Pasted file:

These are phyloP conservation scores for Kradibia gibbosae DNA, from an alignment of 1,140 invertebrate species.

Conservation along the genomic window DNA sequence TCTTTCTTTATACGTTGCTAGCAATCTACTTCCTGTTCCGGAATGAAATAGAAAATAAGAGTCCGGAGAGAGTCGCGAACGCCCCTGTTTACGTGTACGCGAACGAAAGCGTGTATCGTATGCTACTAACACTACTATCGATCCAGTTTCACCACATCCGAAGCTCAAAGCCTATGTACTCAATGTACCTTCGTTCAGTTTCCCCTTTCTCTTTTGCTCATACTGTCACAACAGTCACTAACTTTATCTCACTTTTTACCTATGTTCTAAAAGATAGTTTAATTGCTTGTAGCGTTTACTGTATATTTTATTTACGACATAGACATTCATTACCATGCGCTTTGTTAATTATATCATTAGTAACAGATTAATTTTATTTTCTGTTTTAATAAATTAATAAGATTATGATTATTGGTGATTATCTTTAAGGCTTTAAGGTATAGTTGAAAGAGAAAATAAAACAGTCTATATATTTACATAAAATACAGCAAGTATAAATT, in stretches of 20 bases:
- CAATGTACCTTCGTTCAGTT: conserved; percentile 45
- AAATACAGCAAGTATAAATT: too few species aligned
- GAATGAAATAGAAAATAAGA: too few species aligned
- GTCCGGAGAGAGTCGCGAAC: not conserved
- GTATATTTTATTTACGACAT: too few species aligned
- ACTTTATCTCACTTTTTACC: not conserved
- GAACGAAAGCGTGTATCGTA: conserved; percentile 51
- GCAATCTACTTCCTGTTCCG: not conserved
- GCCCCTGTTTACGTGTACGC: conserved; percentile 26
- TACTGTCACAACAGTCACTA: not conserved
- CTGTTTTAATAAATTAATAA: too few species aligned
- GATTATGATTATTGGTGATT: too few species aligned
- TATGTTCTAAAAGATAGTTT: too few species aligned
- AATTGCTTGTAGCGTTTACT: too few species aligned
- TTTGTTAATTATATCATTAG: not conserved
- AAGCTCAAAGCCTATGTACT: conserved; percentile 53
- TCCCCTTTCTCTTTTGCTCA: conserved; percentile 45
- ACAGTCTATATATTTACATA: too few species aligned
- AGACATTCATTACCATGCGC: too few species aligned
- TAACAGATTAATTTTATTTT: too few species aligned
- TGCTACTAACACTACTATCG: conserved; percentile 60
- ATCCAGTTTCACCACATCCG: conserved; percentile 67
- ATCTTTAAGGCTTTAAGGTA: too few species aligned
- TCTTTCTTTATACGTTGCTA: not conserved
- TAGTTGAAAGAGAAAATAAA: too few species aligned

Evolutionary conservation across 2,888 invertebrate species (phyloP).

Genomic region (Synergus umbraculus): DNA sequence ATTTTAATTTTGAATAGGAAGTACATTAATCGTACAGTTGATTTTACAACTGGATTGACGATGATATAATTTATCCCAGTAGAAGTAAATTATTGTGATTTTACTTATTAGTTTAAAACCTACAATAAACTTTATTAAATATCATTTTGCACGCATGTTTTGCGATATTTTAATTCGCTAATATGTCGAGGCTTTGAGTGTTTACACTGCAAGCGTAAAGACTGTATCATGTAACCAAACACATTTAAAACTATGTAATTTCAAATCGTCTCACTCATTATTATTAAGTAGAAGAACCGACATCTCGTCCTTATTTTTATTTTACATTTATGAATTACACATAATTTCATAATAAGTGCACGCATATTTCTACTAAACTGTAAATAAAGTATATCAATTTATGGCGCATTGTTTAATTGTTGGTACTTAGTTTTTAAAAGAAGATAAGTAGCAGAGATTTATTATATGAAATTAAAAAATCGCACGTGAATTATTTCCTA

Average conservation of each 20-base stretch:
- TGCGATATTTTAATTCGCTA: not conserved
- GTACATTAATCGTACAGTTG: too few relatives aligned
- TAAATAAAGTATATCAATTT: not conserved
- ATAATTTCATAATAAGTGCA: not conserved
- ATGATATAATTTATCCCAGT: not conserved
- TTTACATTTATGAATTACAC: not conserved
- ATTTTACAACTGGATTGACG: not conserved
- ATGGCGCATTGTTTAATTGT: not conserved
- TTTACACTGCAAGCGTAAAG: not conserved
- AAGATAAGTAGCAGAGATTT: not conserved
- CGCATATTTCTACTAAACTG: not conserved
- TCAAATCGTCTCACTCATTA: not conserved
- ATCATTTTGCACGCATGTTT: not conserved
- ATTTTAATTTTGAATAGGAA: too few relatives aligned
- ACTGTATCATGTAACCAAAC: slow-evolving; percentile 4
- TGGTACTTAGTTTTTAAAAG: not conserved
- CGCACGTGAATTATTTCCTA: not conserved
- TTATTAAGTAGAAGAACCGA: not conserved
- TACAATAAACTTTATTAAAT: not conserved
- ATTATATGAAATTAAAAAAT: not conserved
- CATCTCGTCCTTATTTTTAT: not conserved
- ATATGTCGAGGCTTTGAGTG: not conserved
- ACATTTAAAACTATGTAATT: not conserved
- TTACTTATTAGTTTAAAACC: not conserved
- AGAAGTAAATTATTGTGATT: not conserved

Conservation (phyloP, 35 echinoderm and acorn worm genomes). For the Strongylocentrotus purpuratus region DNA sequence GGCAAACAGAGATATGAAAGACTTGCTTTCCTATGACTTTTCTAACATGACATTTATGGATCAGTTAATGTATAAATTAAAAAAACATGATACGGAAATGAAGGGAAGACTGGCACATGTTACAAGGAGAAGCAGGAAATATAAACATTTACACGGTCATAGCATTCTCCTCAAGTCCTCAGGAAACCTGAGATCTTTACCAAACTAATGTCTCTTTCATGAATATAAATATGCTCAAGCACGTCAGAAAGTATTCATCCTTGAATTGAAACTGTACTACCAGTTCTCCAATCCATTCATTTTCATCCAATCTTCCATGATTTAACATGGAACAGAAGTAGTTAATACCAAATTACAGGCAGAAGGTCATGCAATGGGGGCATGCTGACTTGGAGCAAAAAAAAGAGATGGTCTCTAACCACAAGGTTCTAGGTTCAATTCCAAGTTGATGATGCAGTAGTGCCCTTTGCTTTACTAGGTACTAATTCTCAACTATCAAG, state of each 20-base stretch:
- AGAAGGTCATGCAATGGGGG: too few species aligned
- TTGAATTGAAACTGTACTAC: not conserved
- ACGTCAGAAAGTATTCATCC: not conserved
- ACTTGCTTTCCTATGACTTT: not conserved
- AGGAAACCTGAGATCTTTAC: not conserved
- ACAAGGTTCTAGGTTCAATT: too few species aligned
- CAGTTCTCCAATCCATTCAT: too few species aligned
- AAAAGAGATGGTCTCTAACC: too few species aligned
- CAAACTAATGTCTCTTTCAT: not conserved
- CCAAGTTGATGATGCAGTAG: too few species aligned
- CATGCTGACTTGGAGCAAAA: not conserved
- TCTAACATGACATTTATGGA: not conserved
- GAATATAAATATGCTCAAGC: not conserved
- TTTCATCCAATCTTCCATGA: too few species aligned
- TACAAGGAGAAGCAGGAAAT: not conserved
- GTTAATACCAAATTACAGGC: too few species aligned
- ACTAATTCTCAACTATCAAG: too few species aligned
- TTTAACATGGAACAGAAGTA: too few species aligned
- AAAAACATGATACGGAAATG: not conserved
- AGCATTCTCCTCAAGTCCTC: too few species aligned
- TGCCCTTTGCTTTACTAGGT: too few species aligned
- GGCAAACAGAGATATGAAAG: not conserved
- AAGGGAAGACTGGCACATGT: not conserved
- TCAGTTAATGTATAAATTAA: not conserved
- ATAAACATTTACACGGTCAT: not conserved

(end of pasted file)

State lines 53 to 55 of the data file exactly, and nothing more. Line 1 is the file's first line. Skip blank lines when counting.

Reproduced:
- ACATTTAAAACTATGTAATT: not conserved
- TTACTTATTAGTTTAAAACC: not conserved
- AGAAGTAAATTATTGTGATT: not conserved